Saturday, September 13, 2008

Week 36

Week 36

We had a dry day at the start of the week and the fishing was fantastic, a steady hatch of Olives throughout the middle of the day and fish taking them just off or just in the surface. This was followed by three days of steady rain and wind in which little fly hatched and that which did was blown off the water, another dry day towards the end of the week found the fish back on station and feeding on a steady trickle of emerging Olives. Trout Grayling and Roach were all feeding steadily, occasionally breaking off to chase each other around.

The main part of the harvest is still waiting to be completed, I have been able to purchase some wheat to feed the pheasants, but getting hold of seconds Barley to feed the Ducks onto the Flight pond is proving very difficult. Every year several hundred acres of poppies are grown around the village under licence for medical use, I may be a simple riverkeeper but aren’t the Afghans quite good at this, and shouldn’t we be encouraging them to grow poppies for a legitimate market to help a war stricken country get back on its feet.

The dew in the morning is starting to get quite heavy now, and it highlights the incredible endeavours of spiders in their attempts to catch flies. Delicate and intricate cobwebs, weighed down by the dew. I am constantly amazed by their ability to spin a single strand of up to ten yards from one tree to another overnight, the logistics involved are mind boggling, and all for nothing when my stupid spaniel bumbles his way through it on our morning feed round.

I have also had the problem of a young Cocker Spaniel escaping from a house in the village and wreaking havoc through the woods. I had just spent an hour circumnavigating the boundary with my own dogs pushing the errant pheasants back to where they should be, when a local lady approached me and asked if I had seen her dog. The wood that I had just pushed all the pheasants into bordered the bottom of her garden, and the pheasants were now hastily exiting the wood in all directions. I suggested that she might find her dog in the wood and could she please remove it, so off she went without even a word of an apology; her last dog was the same. More militant keepers than I would have shot the dog and been within their rights to do so.

This week has also seen the first appearance of the blackberry pickers, which do seem to be quite large and plentiful this year - the blackberries, not the pickers. I am also on the lookout for Mushrooms and have already picked a puffball. Living in Cheshire, mushroom picking was a furtive, secretive and lonely pastime. Particular fields of pastureland produced good crops of mushrooms. My friends and I along with several other grown ups “in the know” would rise early in the morning so no one would detect your destination, pick a few pounds of mushrooms before returning the long way round to cover your tracks. One field in particular with a pond that we used to fish produced mushrooms for June onwards. They are few and far between down here, but it is interesting how the ones that grow in the wood under the Pine trees taste different to the ones that grow in the water meadow. During our trips to France, I am constantly aware of the foraging abilities of Mr and Mrs Frenchman, low tide on the beach will find them harvesting every different type of Winkle, Cockle and more, mushroom and fungi picking is a national pastime along with the gathering of nuts and every type of berry. I once fished a river in Burgundy where the Hommes in the neighbouring swim filled the boot of their car with over a hundred pound of Bream to keep them going through the winter: Sea Bream I can understand, but the good old dustbin lid Abramis Brama ?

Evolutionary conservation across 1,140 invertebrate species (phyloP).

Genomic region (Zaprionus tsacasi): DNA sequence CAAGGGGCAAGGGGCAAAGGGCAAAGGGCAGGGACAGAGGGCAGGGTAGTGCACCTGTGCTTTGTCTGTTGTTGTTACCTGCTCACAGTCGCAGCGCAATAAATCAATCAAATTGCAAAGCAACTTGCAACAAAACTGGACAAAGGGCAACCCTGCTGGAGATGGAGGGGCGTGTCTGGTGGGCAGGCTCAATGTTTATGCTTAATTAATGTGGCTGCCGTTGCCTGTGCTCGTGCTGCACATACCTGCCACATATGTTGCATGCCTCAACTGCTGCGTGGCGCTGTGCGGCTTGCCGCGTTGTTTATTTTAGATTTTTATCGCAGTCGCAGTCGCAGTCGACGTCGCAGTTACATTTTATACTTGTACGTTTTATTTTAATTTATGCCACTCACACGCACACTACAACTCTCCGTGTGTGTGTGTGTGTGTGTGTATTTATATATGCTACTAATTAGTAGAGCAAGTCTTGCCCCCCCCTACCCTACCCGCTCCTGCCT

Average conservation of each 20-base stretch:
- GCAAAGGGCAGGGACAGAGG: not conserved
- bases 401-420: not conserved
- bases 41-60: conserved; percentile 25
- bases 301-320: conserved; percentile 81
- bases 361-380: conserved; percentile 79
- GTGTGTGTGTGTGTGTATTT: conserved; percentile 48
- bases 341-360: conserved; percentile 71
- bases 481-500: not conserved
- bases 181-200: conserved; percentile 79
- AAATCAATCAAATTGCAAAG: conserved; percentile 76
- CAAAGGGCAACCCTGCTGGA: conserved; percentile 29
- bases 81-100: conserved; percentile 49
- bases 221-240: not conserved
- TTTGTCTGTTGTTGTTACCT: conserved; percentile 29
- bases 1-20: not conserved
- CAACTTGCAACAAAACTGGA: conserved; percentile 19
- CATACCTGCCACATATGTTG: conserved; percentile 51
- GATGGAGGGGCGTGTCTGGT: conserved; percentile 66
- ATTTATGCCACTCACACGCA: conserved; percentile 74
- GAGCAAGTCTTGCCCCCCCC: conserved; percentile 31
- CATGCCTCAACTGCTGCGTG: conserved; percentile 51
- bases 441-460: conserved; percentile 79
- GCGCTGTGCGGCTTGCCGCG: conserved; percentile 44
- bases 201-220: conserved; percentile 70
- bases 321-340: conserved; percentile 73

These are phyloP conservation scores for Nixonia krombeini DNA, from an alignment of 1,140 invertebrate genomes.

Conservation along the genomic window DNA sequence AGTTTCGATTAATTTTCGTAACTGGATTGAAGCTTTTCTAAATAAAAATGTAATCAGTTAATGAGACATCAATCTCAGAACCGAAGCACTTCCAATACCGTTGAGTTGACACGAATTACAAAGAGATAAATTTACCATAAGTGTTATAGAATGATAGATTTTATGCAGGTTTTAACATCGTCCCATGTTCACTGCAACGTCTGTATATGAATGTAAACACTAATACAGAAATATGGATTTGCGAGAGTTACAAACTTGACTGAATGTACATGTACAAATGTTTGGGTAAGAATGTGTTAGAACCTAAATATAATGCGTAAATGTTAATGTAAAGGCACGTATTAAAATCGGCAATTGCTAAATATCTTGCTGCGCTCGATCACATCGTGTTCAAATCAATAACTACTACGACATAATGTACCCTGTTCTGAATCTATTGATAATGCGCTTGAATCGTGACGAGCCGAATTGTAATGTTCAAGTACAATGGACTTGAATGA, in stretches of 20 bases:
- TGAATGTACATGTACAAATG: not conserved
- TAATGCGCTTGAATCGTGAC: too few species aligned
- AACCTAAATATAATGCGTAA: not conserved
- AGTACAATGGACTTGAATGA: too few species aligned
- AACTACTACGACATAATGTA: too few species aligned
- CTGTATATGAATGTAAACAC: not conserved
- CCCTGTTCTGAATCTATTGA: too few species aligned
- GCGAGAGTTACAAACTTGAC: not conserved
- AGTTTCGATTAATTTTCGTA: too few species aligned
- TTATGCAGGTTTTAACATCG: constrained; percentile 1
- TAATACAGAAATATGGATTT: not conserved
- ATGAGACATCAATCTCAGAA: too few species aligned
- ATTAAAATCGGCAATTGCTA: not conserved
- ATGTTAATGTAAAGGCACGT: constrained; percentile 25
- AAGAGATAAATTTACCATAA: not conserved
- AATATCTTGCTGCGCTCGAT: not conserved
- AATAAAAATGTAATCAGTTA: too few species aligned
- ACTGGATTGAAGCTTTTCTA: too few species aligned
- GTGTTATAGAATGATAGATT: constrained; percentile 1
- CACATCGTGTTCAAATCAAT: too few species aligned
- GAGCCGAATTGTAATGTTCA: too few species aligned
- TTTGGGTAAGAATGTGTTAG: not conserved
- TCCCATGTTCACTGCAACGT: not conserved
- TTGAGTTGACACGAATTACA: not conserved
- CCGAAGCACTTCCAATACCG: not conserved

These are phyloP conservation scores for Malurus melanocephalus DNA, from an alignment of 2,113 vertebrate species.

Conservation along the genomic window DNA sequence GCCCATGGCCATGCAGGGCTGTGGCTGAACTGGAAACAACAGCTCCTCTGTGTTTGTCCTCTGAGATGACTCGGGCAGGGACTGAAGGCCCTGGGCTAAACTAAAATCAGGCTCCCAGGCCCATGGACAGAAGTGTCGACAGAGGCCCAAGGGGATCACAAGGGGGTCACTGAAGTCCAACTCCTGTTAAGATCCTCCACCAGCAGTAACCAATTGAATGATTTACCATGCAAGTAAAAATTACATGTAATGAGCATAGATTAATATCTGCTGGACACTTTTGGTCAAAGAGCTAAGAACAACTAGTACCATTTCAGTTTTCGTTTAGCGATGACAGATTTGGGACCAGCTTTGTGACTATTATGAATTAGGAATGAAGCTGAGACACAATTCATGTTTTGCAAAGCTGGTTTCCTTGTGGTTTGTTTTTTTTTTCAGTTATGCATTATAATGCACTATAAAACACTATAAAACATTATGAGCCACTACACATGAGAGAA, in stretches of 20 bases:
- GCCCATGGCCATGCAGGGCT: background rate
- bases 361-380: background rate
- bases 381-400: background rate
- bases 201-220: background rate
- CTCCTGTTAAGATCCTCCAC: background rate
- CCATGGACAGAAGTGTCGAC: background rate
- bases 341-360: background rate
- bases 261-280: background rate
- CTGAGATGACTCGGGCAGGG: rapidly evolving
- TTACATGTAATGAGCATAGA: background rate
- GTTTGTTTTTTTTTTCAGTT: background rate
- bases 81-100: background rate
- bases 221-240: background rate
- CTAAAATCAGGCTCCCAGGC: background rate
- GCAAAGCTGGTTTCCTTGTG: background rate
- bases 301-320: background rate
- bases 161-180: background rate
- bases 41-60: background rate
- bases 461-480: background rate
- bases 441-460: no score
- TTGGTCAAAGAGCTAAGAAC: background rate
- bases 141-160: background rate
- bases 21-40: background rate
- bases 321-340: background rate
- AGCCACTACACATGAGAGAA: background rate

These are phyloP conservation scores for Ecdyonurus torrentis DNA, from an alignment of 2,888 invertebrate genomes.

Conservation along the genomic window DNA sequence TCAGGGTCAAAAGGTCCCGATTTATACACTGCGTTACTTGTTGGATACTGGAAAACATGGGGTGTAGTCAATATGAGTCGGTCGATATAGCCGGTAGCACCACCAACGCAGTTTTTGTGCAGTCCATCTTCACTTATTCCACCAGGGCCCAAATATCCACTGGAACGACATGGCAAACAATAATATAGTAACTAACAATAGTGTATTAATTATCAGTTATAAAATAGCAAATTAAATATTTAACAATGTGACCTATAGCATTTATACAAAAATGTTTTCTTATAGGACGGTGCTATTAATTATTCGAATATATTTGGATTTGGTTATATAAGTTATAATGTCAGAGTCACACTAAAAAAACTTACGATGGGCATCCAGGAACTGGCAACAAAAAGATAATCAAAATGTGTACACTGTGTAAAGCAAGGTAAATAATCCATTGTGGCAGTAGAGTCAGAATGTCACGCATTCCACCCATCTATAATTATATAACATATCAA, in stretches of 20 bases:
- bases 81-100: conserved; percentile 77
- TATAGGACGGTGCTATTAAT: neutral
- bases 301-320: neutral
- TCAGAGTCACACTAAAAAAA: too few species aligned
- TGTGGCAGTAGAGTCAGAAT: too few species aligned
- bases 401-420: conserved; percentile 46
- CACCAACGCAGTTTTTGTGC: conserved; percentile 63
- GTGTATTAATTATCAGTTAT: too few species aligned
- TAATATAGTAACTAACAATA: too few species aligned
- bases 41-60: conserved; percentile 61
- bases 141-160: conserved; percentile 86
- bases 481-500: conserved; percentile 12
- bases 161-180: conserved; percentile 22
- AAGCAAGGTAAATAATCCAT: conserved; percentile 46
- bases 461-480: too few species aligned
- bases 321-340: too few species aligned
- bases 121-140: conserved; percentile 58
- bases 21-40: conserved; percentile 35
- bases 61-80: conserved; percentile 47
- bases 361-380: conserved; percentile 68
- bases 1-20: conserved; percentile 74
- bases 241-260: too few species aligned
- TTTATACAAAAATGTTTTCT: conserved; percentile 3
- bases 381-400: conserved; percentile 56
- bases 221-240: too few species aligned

We have many fruit trees around the place, most of which are reasonably well laden this year. Several years ago while feeling the pinch after the birth of our second child, I got into all things home made; Alcoholic mostly. Monday and Tuesday evenings would be spent making all manner of undrinkable homemade wines the majority distinctly average fizzy reds. We still have a few bottles that are aproaching their second decade and are primed for that special occasion when the drains need unblocking. Most of the recipes for the wines I produced came from the “Daddy” of home wine production - CJ Berry; an Andover man, whose early publications recommended the use of asbestos as an agent to fine down your wine. This may have been the vital ingredient lacking from my brew, as most of them turned out to be a disaster. Not wanting to waste the alcohol I had produced I distilled the most undrinkable batches using a home made still constructed from a saucepan, old heat lamp, and a copper pipe passing through a lemonade bottle of water as a condenser. The clear liquid produced was lethal; the only compliment it ever received was from a Scotsman raised in the outer islands, who did not get out much. I moved from wine to beer and not wanting to buy my own kit, I opted instead to produce my own malt extract. Several bags of Barley were soaked in water, then spread across the garage floor and allowed to chit. This was then heated over some burning peat that I dug out from the water meadows, and the malt extracted on the stove. Hops are abundant in this part of the Dever Valley, so I chucked in a handful along with some powdered yeast and awaited results. Several weeks later I had some crystal clear light beer, with a slight spritz that tasted of the Garage floor, give me John Smiths every time!

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